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Aspects of Malawi 4: At play in Malawi

To give the children a glimpse of play in Malawi.

by Helen Redfern

Suitable for Whole School (Pri)


To give the children a glimpse of play in Malawi.

Preparation and materials

  • You will need a pile of sticks, string, wire, stones and plastic bags.
  • Two children to do the reading: a boy in shorts, a T-shirt, bare feet and holding a ball made from plastic bags wrapped tightly into a ball and tied with string; the other child in a football strip, boots and holding a football.
  • Photographs are available to download to accompany this assembly.


  1. Most children in Malawi do not have toys that have been bought from a shop. They do not have books or even paper and coloured pencils. Most homes do not have electricity, so the children do not have PlayStations and DVDs and CD players to entertain them.

    Children in Malawi often make their own toys and games to play with.

    Can I have two volunteers? Here are some things that children in Malawi might make toys out of – sticks, string, wire, stones, plastic bags. I wonder what you can make to play with. Have a go and I’ll come back to you a bit later.
  2. Reader 1:  My name is Victor and I love football.

    Reader 2:  My name is ……… and I love football.

    Reader 1:  I play for my village team. (Photo 1)

    Reader 2:  I play for ………

    Reader 1:  I play football in bare feet.

    Reader 2:  I play football in football boots and shin pads.

    Reader 1:  I play with a ball made from plastic bags and string.

    Reader 2:  I play with a proper football.

    Reader 1:  Our goalposts are made from long sticks tied together with string. (Photo 2)

    Reader 2
    :  Our goalposts are made from metal and netting.

    Reader 1:  I want to play for the Malawi national team when I am older.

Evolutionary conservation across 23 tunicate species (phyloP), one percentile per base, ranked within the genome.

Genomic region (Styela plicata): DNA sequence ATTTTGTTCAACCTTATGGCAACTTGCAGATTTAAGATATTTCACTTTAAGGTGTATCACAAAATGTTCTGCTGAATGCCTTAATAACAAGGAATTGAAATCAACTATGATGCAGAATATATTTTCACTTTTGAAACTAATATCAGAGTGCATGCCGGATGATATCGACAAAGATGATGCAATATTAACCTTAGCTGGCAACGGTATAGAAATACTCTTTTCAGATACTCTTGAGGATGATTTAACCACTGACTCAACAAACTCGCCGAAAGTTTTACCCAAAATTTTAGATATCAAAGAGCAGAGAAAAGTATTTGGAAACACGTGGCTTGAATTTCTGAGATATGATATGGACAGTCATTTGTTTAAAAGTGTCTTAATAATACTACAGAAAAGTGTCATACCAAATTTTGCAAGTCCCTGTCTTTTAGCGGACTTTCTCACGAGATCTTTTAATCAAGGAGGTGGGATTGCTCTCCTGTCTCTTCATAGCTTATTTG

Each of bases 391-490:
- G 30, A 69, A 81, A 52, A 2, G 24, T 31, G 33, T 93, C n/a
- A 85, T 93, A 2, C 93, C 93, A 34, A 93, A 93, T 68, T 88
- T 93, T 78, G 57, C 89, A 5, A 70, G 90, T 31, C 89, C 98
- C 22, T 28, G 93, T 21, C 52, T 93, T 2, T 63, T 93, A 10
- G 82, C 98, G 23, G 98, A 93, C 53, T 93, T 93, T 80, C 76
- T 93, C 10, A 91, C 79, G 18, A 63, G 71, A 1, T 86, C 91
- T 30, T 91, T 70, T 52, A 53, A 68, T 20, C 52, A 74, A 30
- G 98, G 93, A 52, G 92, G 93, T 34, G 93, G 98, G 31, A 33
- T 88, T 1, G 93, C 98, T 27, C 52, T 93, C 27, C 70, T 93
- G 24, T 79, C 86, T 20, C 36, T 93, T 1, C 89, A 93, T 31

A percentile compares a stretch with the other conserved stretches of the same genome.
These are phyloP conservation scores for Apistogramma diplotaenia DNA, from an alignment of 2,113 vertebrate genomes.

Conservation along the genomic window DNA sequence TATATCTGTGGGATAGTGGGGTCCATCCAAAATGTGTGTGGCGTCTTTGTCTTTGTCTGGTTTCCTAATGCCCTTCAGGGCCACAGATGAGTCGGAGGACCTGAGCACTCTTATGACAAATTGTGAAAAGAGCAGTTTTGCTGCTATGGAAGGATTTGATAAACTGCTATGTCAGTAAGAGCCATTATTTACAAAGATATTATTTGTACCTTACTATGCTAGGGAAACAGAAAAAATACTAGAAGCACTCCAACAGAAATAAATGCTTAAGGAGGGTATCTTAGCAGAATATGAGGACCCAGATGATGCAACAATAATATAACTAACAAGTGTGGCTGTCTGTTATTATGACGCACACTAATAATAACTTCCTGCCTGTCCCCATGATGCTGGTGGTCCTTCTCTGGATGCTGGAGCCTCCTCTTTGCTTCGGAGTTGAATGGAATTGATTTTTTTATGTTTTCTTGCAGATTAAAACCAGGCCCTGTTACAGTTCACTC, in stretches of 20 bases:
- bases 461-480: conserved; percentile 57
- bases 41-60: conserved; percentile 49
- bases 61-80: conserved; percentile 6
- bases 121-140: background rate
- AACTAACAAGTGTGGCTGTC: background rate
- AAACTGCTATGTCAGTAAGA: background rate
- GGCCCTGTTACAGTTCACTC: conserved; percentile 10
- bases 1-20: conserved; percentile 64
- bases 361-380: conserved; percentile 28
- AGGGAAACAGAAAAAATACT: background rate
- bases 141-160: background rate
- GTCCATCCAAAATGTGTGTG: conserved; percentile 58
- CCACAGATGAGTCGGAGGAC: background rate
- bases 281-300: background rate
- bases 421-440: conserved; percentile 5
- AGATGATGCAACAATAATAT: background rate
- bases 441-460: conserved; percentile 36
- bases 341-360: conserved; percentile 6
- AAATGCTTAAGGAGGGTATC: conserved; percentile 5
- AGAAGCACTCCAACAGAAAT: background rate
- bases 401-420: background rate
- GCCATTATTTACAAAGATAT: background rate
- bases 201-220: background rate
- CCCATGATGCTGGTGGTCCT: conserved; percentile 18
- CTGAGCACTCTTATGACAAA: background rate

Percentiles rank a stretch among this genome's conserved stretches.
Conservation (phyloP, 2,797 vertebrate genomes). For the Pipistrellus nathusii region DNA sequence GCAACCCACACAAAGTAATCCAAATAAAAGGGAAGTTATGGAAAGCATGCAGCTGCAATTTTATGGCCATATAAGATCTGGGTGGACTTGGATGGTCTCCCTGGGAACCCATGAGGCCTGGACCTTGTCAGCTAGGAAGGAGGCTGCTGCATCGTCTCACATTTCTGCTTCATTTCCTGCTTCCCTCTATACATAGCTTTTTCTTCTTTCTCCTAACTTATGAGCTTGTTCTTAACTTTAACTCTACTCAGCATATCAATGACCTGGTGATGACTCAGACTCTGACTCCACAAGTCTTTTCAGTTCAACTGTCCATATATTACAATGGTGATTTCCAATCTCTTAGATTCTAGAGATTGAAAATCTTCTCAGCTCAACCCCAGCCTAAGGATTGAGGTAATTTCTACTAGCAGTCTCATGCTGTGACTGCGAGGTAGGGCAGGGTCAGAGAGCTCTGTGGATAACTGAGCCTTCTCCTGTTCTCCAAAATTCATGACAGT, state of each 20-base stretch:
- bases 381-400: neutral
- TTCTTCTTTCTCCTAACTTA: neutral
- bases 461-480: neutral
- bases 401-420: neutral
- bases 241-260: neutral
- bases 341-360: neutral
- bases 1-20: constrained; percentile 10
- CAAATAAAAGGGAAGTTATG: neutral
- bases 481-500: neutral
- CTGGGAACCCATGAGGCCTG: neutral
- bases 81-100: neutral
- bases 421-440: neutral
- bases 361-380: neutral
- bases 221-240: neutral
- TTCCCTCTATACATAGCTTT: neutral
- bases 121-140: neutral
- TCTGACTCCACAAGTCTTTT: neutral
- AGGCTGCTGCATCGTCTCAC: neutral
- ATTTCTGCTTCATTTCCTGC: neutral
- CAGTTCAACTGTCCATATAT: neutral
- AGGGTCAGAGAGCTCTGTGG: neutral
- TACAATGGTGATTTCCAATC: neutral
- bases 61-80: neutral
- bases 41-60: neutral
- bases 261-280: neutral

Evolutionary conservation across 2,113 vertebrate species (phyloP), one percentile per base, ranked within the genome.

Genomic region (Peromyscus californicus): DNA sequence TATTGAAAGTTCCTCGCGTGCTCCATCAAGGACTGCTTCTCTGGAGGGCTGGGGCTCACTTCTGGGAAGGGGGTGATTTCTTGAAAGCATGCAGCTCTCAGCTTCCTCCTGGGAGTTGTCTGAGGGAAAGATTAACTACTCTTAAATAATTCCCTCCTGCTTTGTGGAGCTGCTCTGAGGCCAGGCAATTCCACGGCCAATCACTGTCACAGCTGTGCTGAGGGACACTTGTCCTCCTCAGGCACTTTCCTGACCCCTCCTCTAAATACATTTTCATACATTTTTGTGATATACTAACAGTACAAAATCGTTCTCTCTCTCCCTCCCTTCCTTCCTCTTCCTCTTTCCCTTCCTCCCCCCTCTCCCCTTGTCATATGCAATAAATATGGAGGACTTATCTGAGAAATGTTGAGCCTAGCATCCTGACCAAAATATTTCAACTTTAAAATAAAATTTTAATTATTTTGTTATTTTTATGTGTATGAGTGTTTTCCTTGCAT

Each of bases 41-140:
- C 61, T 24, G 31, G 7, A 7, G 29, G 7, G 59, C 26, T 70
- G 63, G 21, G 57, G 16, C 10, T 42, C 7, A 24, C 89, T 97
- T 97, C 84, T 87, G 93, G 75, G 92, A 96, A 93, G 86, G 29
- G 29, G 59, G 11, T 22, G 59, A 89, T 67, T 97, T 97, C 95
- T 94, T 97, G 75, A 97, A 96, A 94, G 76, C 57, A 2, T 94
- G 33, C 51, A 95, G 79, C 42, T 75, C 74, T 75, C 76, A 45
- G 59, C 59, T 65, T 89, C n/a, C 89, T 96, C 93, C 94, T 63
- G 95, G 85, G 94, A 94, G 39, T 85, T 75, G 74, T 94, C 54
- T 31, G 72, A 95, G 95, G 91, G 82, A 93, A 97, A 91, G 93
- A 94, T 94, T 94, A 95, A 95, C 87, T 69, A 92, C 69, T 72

Reader 2:  I want to play for ……… when I am older.
  3. On very special occasions, the village people get together to watch a tribal dance. These dancers are called the Gule Wamkulu (Photo 3).

    No one knows for sure who they are. They are disguised in brightly painted masks and strips of cloth or animal skin. When they dance, they kick up the dust in order to disguise themselves further. Some believe that they drive evil spirits away from the village. The dances are a great source of celebration, although the village children can be scared by their appearance.

    Do you think you would be scared? Imagine seeing a man dressed like this for the first time …
  4. Back to our toy-makers. What have you come up with? (Show what they have made.)

    It must be very hard for children in Malawi to make toys to play with, mustn’t it?

Time for reflection

Take time to imagine what it might be like to play with your friends in Malawi.

Imagine living without your favourite toys and books and electronic gadgets.

We each have so many things to be thankful for.

As we consider the country of Malawi, let us open our minds to learn from how the people live and work and play.

Let us open our hearts to appreciate all that we have.

Let us open our imaginations to help the hopes of the people of Malawi become realities.


‘The family of man’ (Come and Praise, 69)

Publication date: December 2009   (Vol.11 No.12)    Published by SPCK, London, UK.
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